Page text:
ABW: The idea that Story doesn’t belong to the victorious is a little radical. One of the great revelations in my meager study of mythology is how the conquerors try to change stories, but those changes reveal more about them than they probably realized. That echoes through The Orphan’s Tales as these people tell their various stories and even some familiar elements are shown to have ugly or different backsides.
Catherynne: Well, that’s true to life. One of the fascinating things about Greek myth is the political reality it often describes–Hercules, the great hero of the Dorian invasion, is so often shown destroying Amazons and barbarians–women and non-Greeks. It isn’t an accident. It’s the Dorians showing who the new boss on the block is.
ABW: Exactly. One of my professors pointed out how all the myths of Apollo or Zeus running down nymphs and dryads are about invasion as well. That the women in question had been goddesses. (This is also why I now have a deep love for Medusa, who was a goddess until Poseidon and Athena come along to make her a monster. Jerks.)
Catherynne: Oh, let’s not even get into the Oracle at Delphi.
ABW: That trend goes right down in history to the, pardon me, modern myths of fiction and, as you said, all these dark and/or dark-haired peoples who are supposedly evil. The natives of jungles and islands who are supposedly backwards, as they are so often depicted in fantasy.
Catherynne: One of the themes of The Orphan’s Tales is how stories get changed and retold–there is no one folkloric truth. If there is a message behind the unusual structure of the book, it is that the teller matters.
ABW: And it only serves to highlight why having a diversity of tellers, as you do, is important. Not every book can have so many voices, but so many books all have the same voice. I love that you’re adding 1000% more in just two novels.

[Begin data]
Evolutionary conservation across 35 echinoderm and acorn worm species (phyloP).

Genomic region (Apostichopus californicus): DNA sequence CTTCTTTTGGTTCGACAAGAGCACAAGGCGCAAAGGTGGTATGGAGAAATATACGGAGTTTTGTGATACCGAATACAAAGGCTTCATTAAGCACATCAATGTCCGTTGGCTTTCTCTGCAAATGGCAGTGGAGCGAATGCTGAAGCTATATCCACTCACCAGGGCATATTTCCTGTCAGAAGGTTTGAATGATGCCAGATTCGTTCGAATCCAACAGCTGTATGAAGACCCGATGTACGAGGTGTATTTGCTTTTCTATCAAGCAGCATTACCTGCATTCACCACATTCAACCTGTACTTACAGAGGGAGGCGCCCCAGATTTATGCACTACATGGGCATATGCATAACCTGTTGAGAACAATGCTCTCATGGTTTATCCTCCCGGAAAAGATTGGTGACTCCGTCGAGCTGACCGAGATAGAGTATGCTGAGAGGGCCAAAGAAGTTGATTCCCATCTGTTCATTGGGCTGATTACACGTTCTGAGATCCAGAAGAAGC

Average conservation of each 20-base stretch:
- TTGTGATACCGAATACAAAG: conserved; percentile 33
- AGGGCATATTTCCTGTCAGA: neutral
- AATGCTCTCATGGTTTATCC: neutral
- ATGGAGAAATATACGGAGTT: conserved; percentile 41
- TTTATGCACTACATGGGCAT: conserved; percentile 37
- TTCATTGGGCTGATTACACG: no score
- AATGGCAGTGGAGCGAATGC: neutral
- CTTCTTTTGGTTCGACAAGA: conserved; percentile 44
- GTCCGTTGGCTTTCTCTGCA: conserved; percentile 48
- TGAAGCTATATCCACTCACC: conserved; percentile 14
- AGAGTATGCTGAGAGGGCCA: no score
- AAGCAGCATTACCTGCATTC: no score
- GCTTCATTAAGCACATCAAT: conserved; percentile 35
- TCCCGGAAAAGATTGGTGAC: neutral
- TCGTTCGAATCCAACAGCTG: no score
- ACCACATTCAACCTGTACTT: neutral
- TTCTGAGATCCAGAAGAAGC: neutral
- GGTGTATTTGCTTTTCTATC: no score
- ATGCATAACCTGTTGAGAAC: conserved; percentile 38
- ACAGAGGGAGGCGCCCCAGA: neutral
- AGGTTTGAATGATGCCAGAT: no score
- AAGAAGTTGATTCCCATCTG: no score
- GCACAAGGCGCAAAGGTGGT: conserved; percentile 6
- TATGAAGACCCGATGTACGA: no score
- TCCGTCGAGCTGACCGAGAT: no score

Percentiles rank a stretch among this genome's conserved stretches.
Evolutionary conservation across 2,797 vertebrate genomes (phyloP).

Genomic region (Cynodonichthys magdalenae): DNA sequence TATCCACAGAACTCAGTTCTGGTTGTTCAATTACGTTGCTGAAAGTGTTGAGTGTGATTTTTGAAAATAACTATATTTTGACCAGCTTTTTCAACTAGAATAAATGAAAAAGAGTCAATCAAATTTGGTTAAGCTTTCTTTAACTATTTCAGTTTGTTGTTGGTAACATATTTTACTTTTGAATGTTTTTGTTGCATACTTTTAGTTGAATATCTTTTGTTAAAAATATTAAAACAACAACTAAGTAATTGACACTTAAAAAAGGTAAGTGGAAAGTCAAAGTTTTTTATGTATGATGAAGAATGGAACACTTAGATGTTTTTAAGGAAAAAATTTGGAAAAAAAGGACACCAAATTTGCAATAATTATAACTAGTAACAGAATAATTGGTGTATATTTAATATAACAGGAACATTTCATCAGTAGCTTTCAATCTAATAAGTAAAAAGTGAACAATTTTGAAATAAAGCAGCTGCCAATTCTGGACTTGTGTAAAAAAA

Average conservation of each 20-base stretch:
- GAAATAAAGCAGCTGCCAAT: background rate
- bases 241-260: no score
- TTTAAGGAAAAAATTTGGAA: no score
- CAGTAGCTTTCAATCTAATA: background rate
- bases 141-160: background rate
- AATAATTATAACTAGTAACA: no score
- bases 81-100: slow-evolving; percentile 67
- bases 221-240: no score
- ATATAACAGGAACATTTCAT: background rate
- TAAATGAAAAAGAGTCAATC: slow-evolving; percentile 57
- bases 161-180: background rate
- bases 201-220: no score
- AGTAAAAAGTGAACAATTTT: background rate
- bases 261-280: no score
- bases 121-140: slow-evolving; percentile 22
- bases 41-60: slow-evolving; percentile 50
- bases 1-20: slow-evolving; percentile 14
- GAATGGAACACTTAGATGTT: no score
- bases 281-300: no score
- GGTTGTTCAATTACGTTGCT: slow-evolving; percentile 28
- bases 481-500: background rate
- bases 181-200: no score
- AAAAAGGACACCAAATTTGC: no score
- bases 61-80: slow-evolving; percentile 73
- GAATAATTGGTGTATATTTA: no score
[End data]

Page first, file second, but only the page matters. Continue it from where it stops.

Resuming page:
Catherynne: *laughs* Voices are so much of what is important to me. Secretly, by myself, I think of my work as ventriloquism, which comes from the Latin: “speaking from the belly”.
ABW: Of all the voices in these two books, do you have any particular favorites?
Catherynne: Well, the girl in the garden, of course. Taglio, Grotteschi, Immacolata, the Moth, the Griffins, the Monopod… oh, most of them, who am I kidding?
ABW: What voices are currently occupying your mind? I know you’ve recently finished a couple of novels.
Catherynne: I just finished a book that is something like a fantastical version of the history of Lake Erie. So anthropomorphic lake-voices are still battering around in there.
I’m working on Palimpsest right now, which is the urban fantasy I mentioned in our Fantasy magazine interview.
ABW: Obviously not every book can be as massively diverse as The Orphan’s Tales, but I assume anything you write isn’t just going to be white/European people exclusively.
Catherynne: No. One of the main characters of Palimpsest is Japanese, another is Russian. The city itself is a tropical, multi-cultural place.
ABW: And the readers, hopefully, will see that. I’m beginning to feel like, until there are more fantasy books out there–written by both white/European folks and People of Color–that take the fact that the world an even certain regions of it are not homogonous, readers are going to miss these things.
Catherynne: I fear that, too. And god, people, it just makes better books!
ABW: It does!
ABW: Until then, we have writers like you.
Catherynne: And you.